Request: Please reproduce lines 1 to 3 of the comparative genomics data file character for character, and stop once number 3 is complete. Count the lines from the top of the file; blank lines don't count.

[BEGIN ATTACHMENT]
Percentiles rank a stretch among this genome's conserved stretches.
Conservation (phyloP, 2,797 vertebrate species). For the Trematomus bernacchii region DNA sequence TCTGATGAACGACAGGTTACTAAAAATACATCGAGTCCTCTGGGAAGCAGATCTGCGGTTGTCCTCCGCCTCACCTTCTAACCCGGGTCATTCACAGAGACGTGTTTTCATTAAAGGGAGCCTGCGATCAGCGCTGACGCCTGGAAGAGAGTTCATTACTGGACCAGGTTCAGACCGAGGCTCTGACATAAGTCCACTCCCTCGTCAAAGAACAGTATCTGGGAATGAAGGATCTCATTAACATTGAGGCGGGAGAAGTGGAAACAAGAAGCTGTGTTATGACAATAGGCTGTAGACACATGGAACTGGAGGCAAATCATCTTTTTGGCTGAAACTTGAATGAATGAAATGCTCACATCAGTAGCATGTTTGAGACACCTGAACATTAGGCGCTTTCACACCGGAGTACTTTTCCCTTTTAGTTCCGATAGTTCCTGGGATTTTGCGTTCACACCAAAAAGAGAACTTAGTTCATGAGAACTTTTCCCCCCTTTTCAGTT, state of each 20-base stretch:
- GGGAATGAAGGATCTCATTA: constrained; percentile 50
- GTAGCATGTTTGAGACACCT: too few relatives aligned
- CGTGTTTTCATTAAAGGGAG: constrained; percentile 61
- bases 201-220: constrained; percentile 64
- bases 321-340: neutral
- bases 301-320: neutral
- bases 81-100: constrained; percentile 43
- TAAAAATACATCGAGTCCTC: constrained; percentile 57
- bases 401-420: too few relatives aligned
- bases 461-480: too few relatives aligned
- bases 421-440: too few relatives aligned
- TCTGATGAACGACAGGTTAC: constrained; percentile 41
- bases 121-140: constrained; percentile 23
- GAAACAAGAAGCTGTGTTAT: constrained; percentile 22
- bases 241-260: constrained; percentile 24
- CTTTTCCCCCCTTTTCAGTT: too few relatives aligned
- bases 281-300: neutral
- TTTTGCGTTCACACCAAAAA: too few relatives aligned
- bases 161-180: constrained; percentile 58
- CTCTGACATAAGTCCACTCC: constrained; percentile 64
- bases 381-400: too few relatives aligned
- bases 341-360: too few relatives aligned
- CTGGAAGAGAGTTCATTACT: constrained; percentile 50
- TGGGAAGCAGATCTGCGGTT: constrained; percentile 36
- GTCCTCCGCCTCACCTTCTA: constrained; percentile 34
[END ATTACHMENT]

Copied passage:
Percentiles rank a stretch among this genome's conserved stretches.
Conservation (phyloP, 2,797 vertebrate species). For the Trematomus bernacchii region DNA sequence TCTGATGAACGACAGGTTACTAAAAATACATCGAGTCCTCTGGGAAGCAGATCTGCGGTTGTCCTCCGCCTCACCTTCTAACCCGGGTCATTCACAGAGACGTGTTTTCATTAAAGGGAGCCTGCGATCAGCGCTGACGCCTGGAAGAGAGTTCATTACTGGACCAGGTTCAGACCGAGGCTCTGACATAAGTCCACTCCCTCGTCAAAGAACAGTATCTGGGAATGAAGGATCTCATTAACATTGAGGCGGGAGAAGTGGAAACAAGAAGCTGTGTTATGACAATAGGCTGTAGACACATGGAACTGGAGGCAAATCATCTTTTTGGCTGAAACTTGAATGAATGAAATGCTCACATCAGTAGCATGTTTGAGACACCTGAACATTAGGCGCTTTCACACCGGAGTACTTTTCCCTTTTAGTTCCGATAGTTCCTGGGATTTTGCGTTCACACCAAAAAGAGAACTTAGTTCATGAGAACTTTTCCCCCCTTTTCAGTT, state of each 20-base stretch:
- GGGAATGAAGGATCTCATTA: constrained; percentile 50